9 Players to Watch at the Masters

You may have heard: Tiger Woods is not playing the Masters this week. But there are plenty of stars who are, whether it be guys looking to tack onto their major total or guys looking to join elite company. Here are 9 players to watch during the 78th edition of the Masters Tournament:

Adam Scott
With Woods out, Scott is the highest ranked player in the field, and he’s also the defending champ. The odds are not with the Aussie in claiming a second straight green jacket, as only Woods (2001-02), Nick Faldo (1989-90) and Jack Nicklaus (1965-66) have done so. That’s a trio with 38 career majors. But Scott has finished in the top eight the past three years at Augusta, and in five events this year he’s placed in the top 10 three times.

Adam Scott 600px

Phil Mickelson
Of course you’re going to watch Mickelson at the Masters. He’s won the tournament on three occasions and trails only Nicklaus and Woods with the most career top-five finishes at Augusta (Mickelson has 10 to Nicklaus’ 15 and Woods’ 11). And among active players, Mickelson owns the most top-10 results (14). He made a concerted effort this year to focus more on the majors, so this marks his first chance to make good on that task, even if he has yet to record a top 10 this season.

Phil Mickelson 600

Rory McIlroy
And of course you’re going to watch McIlroy as well. He’s slipped to No. 9 in the world, but the former world No. 1 has actually been pretty solid this season: three top 10s in five tournaments. However, McIlroy has yet to figure out Augusta. His best finish is T-15 from 2011.

Rory McIlroy 600

Graeme McDowell
You’ll also want to keep an eye on McIlroy’s fellow Northern Irishman. McDowell also struggles at Augusta – best finish is T-12 in 2012, and he’s been cut in four of his six appearances – but aside from getting a victory, he’s not struggling this season. He boasts five top-10 finishes in six PGA Tour appearances, with a season-best third at the WGC-HSBC Champions.

Graeme McDowell 600

Jason Day
Day’s overcoming a thumb injury and wants some revenge on Augusta. The 36-hole leader a year ago, he also held a two-shot edge with three holes to play on Sunday before bogeying 16 and 17. But his third-place result at the Masters was one of three top-eight finishes in the 2013 majors. Day was a combined 2-over-par in those four events, tied with Scott for the best aggregate score among players who made the cut at each major.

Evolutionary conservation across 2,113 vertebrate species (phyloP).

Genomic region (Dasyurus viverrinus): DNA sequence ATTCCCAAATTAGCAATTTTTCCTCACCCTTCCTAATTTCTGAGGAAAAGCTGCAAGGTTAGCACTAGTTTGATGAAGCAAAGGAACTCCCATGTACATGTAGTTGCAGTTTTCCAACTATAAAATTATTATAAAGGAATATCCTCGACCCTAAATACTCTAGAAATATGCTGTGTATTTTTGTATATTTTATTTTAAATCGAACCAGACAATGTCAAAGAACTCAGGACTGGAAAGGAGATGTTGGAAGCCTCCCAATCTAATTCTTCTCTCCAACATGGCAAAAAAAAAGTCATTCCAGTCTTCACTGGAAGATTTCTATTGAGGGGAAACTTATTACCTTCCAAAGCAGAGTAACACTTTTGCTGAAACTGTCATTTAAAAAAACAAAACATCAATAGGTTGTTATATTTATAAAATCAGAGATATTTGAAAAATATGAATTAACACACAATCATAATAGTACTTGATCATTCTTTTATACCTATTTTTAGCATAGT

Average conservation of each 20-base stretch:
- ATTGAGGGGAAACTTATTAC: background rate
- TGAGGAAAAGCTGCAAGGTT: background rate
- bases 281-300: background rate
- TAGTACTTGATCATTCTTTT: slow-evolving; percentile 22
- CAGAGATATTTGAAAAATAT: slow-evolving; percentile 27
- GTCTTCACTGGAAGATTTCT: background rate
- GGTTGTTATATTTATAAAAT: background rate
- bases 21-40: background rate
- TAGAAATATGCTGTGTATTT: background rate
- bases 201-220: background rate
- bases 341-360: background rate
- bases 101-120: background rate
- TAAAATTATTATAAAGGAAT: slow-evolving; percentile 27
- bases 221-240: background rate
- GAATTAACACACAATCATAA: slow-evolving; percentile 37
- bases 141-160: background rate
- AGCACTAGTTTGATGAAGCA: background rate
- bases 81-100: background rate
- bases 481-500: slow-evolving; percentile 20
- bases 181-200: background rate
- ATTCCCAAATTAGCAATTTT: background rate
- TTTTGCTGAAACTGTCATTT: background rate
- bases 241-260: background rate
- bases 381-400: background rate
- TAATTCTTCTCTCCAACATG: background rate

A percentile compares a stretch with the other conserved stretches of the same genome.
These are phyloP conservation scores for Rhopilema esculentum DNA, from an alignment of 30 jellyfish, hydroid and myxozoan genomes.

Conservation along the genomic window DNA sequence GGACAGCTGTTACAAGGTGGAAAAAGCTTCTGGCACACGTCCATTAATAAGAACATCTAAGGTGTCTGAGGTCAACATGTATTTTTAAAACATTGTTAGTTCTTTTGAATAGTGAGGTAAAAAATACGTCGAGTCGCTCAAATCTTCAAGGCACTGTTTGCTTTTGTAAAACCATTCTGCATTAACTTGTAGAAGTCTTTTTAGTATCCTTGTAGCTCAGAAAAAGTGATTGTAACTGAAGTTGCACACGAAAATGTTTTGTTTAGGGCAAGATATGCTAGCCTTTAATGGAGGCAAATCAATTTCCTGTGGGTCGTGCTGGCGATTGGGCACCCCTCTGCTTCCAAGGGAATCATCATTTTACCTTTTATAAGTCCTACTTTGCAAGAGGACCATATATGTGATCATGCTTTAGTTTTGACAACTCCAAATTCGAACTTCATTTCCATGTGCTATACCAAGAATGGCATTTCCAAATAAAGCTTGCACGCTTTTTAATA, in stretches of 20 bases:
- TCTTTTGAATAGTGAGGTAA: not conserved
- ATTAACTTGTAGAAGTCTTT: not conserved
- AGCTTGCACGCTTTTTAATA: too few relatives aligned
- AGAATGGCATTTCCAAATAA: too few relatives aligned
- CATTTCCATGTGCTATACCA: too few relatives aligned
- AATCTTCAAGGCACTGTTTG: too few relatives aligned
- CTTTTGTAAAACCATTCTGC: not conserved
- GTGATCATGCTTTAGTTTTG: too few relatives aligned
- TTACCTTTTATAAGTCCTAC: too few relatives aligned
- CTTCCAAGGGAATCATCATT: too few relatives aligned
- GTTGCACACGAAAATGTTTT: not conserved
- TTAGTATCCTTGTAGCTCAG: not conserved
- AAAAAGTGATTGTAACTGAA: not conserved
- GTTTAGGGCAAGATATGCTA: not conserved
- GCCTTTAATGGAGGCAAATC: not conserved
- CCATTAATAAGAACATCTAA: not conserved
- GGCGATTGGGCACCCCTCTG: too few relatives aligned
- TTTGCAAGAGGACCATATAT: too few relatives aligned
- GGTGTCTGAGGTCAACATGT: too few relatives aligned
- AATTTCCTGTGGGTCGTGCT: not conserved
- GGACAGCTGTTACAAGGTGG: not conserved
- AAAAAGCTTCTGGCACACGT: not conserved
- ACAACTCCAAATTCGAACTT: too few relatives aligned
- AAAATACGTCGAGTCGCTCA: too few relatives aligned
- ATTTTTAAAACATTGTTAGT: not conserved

Jason Day 600

Patrick Reed
Reed made some noise in January and March with PGA Tour victories, and made more when he claimed he’s a top-five player. Those two wins helped him to No. 2 in the FedExCup standings, but those are the only two times he’s finished better than 13th in 11 events this season. Reed, who starred at nearby Augusta State, will be interesting to watch as he competes in a major for the first time in his career.

 Patrick Reed 600

Dustin Johnson
You’ve got to putt well to play well at Augusta. Johnson has never finished better than T-13 at the Masters, but he’s leading the PGA Tour in putting average (1.692) this season. He’s also third on tour in hitting greens in regulation (72.2 percent) and second in driving distance (310.8 yards). Those numbers are why Johnson is No. 2 on the money list entering the Masters, behind only Jimmy Walker, who’s played six more events than Johnson.

 Dustin Johnson 600

Sergio Garcia
Might this be the year the 34-year-old Spaniard gets the major monkey off his back? His history at Augusta wouldn’t suggest that breakthrough is coming this week, as Garcia’s placed in the top 10 in only three of 15 appearances. But he’s got four top 10s this season, including a third-place finish last week in Houston. Garcia sits at No. 6 in the world rankings, the highest he’s been since 2009.

 Sergio Garcia 600

Matt Kuchar
No one’s finished in the top 10 more this season than Kuchar, who’s done so six times in nine tournaments. He’s coming off his two best performances of the year – a T-4 at the Valero Texas Open and a playoff loss over the weekend at the Shell Houston Open. Kuchar needs to build off the many strong shots he took last week, not the fairway flub he sent into the water on the 72nd hole that cost him the tournament.


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– The Odds: Tiger Withdraws From Masters, Rory Assumes Top Spot
– A Tradition Unlike Any Other: Dumb Masters Arguments
– The Masters: 9 Greatest Shots (Video)
– Augusta’s Famed Eisenhower Tree Removed, ‘Ike’ Probably Happy
– 2014 Major Venues Not Immune to Winter Blast (Photos)